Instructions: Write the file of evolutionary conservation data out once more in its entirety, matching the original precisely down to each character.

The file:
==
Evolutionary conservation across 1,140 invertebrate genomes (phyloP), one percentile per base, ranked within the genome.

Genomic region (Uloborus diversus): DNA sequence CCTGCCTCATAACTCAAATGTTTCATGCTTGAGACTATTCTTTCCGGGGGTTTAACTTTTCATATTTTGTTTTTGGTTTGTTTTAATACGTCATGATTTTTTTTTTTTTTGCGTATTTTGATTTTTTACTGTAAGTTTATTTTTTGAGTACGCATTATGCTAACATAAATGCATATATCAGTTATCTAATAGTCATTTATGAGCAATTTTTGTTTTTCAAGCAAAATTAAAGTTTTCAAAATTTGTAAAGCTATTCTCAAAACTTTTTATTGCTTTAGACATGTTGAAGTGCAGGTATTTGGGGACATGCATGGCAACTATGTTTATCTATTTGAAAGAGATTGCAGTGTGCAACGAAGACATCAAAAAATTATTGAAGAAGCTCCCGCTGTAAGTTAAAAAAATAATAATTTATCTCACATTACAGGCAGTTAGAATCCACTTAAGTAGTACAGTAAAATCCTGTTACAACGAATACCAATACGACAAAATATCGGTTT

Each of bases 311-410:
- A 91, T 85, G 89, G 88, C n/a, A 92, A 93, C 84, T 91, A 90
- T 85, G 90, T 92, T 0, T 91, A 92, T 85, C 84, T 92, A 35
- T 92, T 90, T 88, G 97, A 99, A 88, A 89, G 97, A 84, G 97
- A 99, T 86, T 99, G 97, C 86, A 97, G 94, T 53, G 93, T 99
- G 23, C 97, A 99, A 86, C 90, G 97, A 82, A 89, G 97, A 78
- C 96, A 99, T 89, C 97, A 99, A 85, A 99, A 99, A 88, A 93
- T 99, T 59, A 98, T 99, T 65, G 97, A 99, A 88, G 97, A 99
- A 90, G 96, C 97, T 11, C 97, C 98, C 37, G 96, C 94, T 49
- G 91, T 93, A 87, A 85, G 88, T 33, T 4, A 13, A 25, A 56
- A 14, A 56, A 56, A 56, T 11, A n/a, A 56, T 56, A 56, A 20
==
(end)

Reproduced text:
Evolutionary conservation across 1,140 invertebrate genomes (phyloP), one percentile per base, ranked within the genome.

Genomic region (Uloborus diversus): DNA sequence CCTGCCTCATAACTCAAATGTTTCATGCTTGAGACTATTCTTTCCGGGGGTTTAACTTTTCATATTTTGTTTTTGGTTTGTTTTAATACGTCATGATTTTTTTTTTTTTTGCGTATTTTGATTTTTTACTGTAAGTTTATTTTTTGAGTACGCATTATGCTAACATAAATGCATATATCAGTTATCTAATAGTCATTTATGAGCAATTTTTGTTTTTCAAGCAAAATTAAAGTTTTCAAAATTTGTAAAGCTATTCTCAAAACTTTTTATTGCTTTAGACATGTTGAAGTGCAGGTATTTGGGGACATGCATGGCAACTATGTTTATCTATTTGAAAGAGATTGCAGTGTGCAACGAAGACATCAAAAAATTATTGAAGAAGCTCCCGCTGTAAGTTAAAAAAATAATAATTTATCTCACATTACAGGCAGTTAGAATCCACTTAAGTAGTACAGTAAAATCCTGTTACAACGAATACCAATACGACAAAATATCGGTTT

Each of bases 311-410:
- A 91, T 85, G 89, G 88, C n/a, A 92, A 93, C 84, T 91, A 90
- T 85, G 90, T 92, T 0, T 91, A 92, T 85, C 84, T 92, A 35
- T 92, T 90, T 88, G 97, A 99, A 88, A 89, G 97, A 84, G 97
- A 99, T 86, T 99, G 97, C 86, A 97, G 94, T 53, G 93, T 99
- G 23, C 97, A 99, A 86, C 90, G 97, A 82, A 89, G 97, A 78
- C 96, A 99, T 89, C 97, A 99, A 85, A 99, A 99, A 88, A 93
- T 99, T 59, A 98, T 99, T 65, G 97, A 99, A 88, G 97, A 99
- A 90, G 96, C 97, T 11, C 97, C 98, C 37, G 96, C 94, T 49
- G 91, T 93, A 87, A 85, G 88, T 33, T 4, A 13, A 25, A 56
- A 14, A 56, A 56, A 56, T 11, A n/a, A 56, T 56, A 56, A 20